• Starting January 2022, Missouri’s flat corporate income tax will be lowered by more than a third, from 6.25% to 4%.
  • The lower rate will also apply to pass-through companies like LLCs, partnerships, and sole proprietorships. That allows these small businesses to pay the lower corporate tax rate of 4%, rather than a personal income tax rate of 5.4% levied on profits over $8,424.
  • Total tax savings:
    • $110 million in Fiscal Year 2023



  • Residents will vote on a constitutional amendment this November that will determine whether new tax cuts ultimately go into effect. If the amendment fails, none of these tax cuts will be enacted.
  • Louisiana will consolidate its 5 corporate income tax brackets into 3 new, simplified brackets.
  • Louisiana’s top corporate tax rate will come down from 8% to 7.5%.
  • The law also permanently suspends part of the Corporation Franchise Tax by exempting the first $300,000 of taxable capital starting in January 2023, a major boon to small businesses.
    • The rate on taxable capital in excess of $300,000 will also be reduced, from 3% to 2.75%.
  • If tax revenue growth targets are met over the next several years, the franchise tax will go down even further.
  • These cuts will bring Louisiana out of the bottom 10 rankings in the Tax Foundation’s State Business Tax Climate Index, moving the state from 42nd to 38th.


Photo Credit: Jacopo Werther

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With Green Light from Biden, New Traffic Tax Under Review in San Francisco

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Posted by Dennis Hull on Tuesday, August 3rd, 2021, 3:58 PM PERMALINK

Small businesses in downtown San Francisco are still struggling to get back on their feet after the pandemic. But city transportation officials are barreling ahead with a congestion tax plan that will drive businesses, customers, and dollars out of the city center.

Since 2004, San Francisco has considered implementing a “congestion pricing” system to alleviate worsening traffic in the busiest parts of downtown. By charging a fee to drivers who enter the city during rush hour, officials say traffic could be reduced by up to 15% as drivers switch to public transit for their commute.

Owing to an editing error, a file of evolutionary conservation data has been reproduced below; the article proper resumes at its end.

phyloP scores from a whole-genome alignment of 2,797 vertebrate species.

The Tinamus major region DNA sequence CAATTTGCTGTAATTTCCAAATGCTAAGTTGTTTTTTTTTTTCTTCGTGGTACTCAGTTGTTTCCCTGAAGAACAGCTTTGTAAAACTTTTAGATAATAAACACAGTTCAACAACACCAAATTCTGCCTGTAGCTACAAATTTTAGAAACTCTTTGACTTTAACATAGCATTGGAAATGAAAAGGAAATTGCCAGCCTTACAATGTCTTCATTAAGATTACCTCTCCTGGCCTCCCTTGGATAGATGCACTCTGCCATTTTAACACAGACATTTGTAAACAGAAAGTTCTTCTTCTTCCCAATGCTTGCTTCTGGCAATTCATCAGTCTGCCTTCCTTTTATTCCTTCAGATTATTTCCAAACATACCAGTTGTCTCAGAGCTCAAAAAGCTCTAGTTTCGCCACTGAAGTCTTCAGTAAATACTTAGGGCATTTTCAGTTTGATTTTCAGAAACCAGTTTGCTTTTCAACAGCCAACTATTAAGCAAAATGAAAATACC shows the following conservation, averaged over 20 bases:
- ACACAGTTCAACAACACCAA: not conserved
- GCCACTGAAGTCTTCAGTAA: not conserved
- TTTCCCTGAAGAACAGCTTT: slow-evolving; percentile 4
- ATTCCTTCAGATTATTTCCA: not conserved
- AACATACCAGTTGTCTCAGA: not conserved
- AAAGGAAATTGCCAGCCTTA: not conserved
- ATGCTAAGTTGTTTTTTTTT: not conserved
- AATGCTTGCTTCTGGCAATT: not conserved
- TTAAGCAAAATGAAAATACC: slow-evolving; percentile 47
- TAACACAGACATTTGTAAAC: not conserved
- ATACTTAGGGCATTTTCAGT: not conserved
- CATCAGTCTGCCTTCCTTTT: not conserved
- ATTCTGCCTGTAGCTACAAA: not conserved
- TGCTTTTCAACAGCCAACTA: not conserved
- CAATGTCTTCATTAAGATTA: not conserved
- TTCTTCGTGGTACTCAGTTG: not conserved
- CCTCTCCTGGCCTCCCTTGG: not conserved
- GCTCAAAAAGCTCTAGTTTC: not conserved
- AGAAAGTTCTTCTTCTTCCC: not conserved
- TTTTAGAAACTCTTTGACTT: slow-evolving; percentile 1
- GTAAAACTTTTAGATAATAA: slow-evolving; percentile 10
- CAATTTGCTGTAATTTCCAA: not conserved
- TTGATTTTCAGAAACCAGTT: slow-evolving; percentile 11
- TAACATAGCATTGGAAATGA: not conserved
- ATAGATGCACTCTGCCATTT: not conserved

Multiple scenarios are under consideration, but each would tax drivers a fee of $6.50 to enter congested pricing zones during rush hours, from 6–9 am and 3:30–6:30 pm. To advance “equity,” the fee would only be levied on commuters making over $100,000 annually. Anyone making under $46,000 is exempt from the tax entirely, while those in the middle of that range pay a discounted rate. The physical boundaries for the tax are yet to be decided, but one zone would include the financial district and the immediate downtown area. At the same time, another proposal expands the zone north and south to include Fisherman’s Wharf and Mission Bay.

Regardless of where and how the tax is implemented, congestion pricing is sure to impact economic growth at a critical point in the city’s recovery. Remote workers and empty offices will likely stick around for years. But with a hefty new fee to enter the downtown area, executives and businesses will decide to hold off on bringing workers back to the office. After crippling small businesses with some of the harshest Covid lockdowns in the country, the local government now plans to use a new tax to hobble the ability of those businesses to bounce back.

A congestion tax would also price families out of the downtown area, essentially forcing those people to use a failing public transportation system. Many people in the suburbs who commute to the city center will find themselves unable to afford the added cost of driving to work every day.